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C.D. Warner, et al., comp.  The Library of the World’s Best Literature.
An Anthology in Thirty Volumes.  1917.
 
The Drowned Boy
By Gabriele D’Annunzio (1863–1938)
 
From ‘The Triumph of Death’

ALL of a sudden, Albadora, the septuagenarian Cybele, she who had given life to twenty-two sons and daughters, came toiling up the narrow lane into the court, and indicating the neighboring shore, where it skirted the promontory on the left, announced breathlessly:—  1
  “Down yonder there has been a child drowned!”  2
  Candia made the sign of the cross. Giorgio arose and ascended to the loggia, to observe the spot designated. Upon the sand, below the promontory, in close vicinity to the chain of rocks and the tunnel, he perceived a blotch of white, presumably the sheet which hid the little body. A group of people had gathered around it.  3
  As Ippolita had gone to mass with Elena at the chapel of the Port, he yielded to his curiosity and said to his entertainers:—  4
  “I am going down to see.”  5
  “Why?” asked Candia. “Why do you wish to put a pain in your heart?”  6
  Hastening down the narrow lane, he descended by a short cut to the beach, and continued along the water. Reaching the spot, somewhat out of breath, he inquired:—  7
  “What has happened?”  8
  The assembled peasants saluted him and made way for him. One of them answered tranquilly:—  9
  “The son of a mother has been drowned.”  10
  Another, clad in linen, who seemed to be standing guard over the corpse, bent down and drew aside the sheet.  11
  The inert little body was revealed, extended upon the unyielding sand. It was a lad, eight or nine years old, fair and frail, with slender limbs. His head was supported on his few humble garments, rolled up in place of pillow,—the shirt, the blue trousers, the red sash, the cap of limp felt. His face was but slightly livid, with flat nose, prominent forehead, and long, long lashes; the mouth was half open, with thick lips which were turning blue, between which the widely spaced teeth gleamed white. His neck was slender, flaccid as a wilted stem, and seamed with tiny creases. The jointure of the arms at the shoulder looked feeble. The arms themselves were fragile, and covered with a down similar to the fine plumage which clothes the bodies of newly hatched birds. The whole outline of the ribs was distinctly visible; down the middle of the breast the skin was divided by a darker line; the navel stood out, like a knot. The feet, slightly bloated, had assumed the same sallow color as the little hands, which were callous and strewn with warts, with white nails beginning to turn livid. On the left arm, on the thighs near the groin, and further down, on the knees and along the legs, appeared reddish blotches of scurf. Every detail of this wretched little body assumed, in the eyes of Giorgio, an extraordinary significance, immobile as it was and fixed forever in the rigidity of death.  12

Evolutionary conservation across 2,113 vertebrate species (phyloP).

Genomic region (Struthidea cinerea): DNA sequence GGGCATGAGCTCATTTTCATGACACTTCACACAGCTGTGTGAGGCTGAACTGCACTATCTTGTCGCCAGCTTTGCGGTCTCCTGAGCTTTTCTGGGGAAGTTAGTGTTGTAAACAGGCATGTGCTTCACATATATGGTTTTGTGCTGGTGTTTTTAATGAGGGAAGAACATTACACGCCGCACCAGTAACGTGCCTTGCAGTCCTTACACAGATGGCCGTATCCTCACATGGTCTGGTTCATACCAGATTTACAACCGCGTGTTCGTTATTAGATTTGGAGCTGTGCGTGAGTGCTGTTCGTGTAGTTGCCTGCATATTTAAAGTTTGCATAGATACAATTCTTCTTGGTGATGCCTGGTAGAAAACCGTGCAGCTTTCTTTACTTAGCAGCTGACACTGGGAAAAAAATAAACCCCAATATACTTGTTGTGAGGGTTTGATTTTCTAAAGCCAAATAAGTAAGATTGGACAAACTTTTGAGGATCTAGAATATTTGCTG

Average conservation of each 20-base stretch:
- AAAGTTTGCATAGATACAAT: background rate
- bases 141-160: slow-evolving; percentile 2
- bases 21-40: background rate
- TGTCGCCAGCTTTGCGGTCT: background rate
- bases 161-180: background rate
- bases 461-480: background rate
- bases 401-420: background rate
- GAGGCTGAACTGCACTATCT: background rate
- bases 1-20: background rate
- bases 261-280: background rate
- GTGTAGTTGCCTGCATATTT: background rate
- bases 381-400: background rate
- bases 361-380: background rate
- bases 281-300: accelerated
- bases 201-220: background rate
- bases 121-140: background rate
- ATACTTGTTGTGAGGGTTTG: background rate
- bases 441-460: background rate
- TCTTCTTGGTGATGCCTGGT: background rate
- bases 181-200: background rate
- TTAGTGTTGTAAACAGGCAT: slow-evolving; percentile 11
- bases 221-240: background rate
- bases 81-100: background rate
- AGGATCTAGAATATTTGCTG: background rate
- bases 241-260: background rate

“How was he drowned? Where?” he questioned, lowering his voice.  13
  The man dressed in linen gave, with some show of impatience, the account which he had probably had to repeat too many times already. He had a brutal countenance, square-cut, with bushy brows, and a large mouth, harsh and savage. Only a little while after leading the sheep back to their stalls, the lad, taking his breakfast along with him, had gone down, together with a comrade, to bathe. He had hardly set foot in the water, when he had fallen and was drowned. At the cries of his comrade, some one from the house overhead on the bluff had hurried down, and wading in up to the knees, had dragged him from the water half dead; they had turned him upside down to make him throw up the water, they had shaken him, but to no purpose. To indicate just how far the poor little fellow had gone in, the man picked up a pebble and threw it into the sea.  14